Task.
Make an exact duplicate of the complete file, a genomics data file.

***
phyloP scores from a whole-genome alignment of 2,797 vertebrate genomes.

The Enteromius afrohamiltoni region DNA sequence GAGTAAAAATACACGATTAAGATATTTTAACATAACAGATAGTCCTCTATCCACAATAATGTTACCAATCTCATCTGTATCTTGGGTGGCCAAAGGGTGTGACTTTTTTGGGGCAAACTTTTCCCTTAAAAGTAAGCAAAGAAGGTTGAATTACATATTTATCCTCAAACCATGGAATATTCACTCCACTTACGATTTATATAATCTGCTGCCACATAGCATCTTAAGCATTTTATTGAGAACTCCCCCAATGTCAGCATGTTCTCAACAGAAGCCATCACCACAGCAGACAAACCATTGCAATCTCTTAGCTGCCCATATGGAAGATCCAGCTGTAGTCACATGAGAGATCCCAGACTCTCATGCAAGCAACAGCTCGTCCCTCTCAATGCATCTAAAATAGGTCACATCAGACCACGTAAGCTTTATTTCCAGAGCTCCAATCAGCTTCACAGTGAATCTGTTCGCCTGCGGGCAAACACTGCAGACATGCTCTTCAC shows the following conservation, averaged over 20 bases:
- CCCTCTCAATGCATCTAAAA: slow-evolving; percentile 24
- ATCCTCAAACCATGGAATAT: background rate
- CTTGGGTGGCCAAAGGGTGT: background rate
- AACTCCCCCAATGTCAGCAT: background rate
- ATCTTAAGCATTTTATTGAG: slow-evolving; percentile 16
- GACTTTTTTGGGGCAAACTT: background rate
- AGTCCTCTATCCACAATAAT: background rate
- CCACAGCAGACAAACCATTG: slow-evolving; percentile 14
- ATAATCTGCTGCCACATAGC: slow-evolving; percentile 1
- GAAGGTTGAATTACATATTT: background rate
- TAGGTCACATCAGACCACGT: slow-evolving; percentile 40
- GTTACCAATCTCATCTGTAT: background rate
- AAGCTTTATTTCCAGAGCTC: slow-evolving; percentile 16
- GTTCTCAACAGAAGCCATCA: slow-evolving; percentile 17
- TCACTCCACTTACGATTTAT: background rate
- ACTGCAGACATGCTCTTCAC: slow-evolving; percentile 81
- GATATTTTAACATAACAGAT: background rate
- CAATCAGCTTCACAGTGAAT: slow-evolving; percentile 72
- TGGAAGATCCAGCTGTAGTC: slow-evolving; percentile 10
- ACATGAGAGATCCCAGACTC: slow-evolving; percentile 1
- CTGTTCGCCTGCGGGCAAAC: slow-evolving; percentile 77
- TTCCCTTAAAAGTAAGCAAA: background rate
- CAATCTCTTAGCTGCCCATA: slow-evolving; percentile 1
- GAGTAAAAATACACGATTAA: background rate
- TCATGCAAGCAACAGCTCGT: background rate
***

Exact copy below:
phyloP scores from a whole-genome alignment of 2,797 vertebrate genomes.

The Enteromius afrohamiltoni region DNA sequence GAGTAAAAATACACGATTAAGATATTTTAACATAACAGATAGTCCTCTATCCACAATAATGTTACCAATCTCATCTGTATCTTGGGTGGCCAAAGGGTGTGACTTTTTTGGGGCAAACTTTTCCCTTAAAAGTAAGCAAAGAAGGTTGAATTACATATTTATCCTCAAACCATGGAATATTCACTCCACTTACGATTTATATAATCTGCTGCCACATAGCATCTTAAGCATTTTATTGAGAACTCCCCCAATGTCAGCATGTTCTCAACAGAAGCCATCACCACAGCAGACAAACCATTGCAATCTCTTAGCTGCCCATATGGAAGATCCAGCTGTAGTCACATGAGAGATCCCAGACTCTCATGCAAGCAACAGCTCGTCCCTCTCAATGCATCTAAAATAGGTCACATCAGACCACGTAAGCTTTATTTCCAGAGCTCCAATCAGCTTCACAGTGAATCTGTTCGCCTGCGGGCAAACACTGCAGACATGCTCTTCAC shows the following conservation, averaged over 20 bases:
- CCCTCTCAATGCATCTAAAA: slow-evolving; percentile 24
- ATCCTCAAACCATGGAATAT: background rate
- CTTGGGTGGCCAAAGGGTGT: background rate
- AACTCCCCCAATGTCAGCAT: background rate
- ATCTTAAGCATTTTATTGAG: slow-evolving; percentile 16
- GACTTTTTTGGGGCAAACTT: background rate
- AGTCCTCTATCCACAATAAT: background rate
- CCACAGCAGACAAACCATTG: slow-evolving; percentile 14
- ATAATCTGCTGCCACATAGC: slow-evolving; percentile 1
- GAAGGTTGAATTACATATTT: background rate
- TAGGTCACATCAGACCACGT: slow-evolving; percentile 40
- GTTACCAATCTCATCTGTAT: background rate
- AAGCTTTATTTCCAGAGCTC: slow-evolving; percentile 16
- GTTCTCAACAGAAGCCATCA: slow-evolving; percentile 17
- TCACTCCACTTACGATTTAT: background rate
- ACTGCAGACATGCTCTTCAC: slow-evolving; percentile 81
- GATATTTTAACATAACAGAT: background rate
- CAATCAGCTTCACAGTGAAT: slow-evolving; percentile 72
- TGGAAGATCCAGCTGTAGTC: slow-evolving; percentile 10
- ACATGAGAGATCCCAGACTC: slow-evolving; percentile 1
- CTGTTCGCCTGCGGGCAAAC: slow-evolving; percentile 77
- TTCCCTTAAAAGTAAGCAAA: background rate
- CAATCTCTTAGCTGCCCATA: slow-evolving; percentile 1
- GAGTAAAAATACACGATTAA: background rate
- TCATGCAAGCAACAGCTCGT: background rate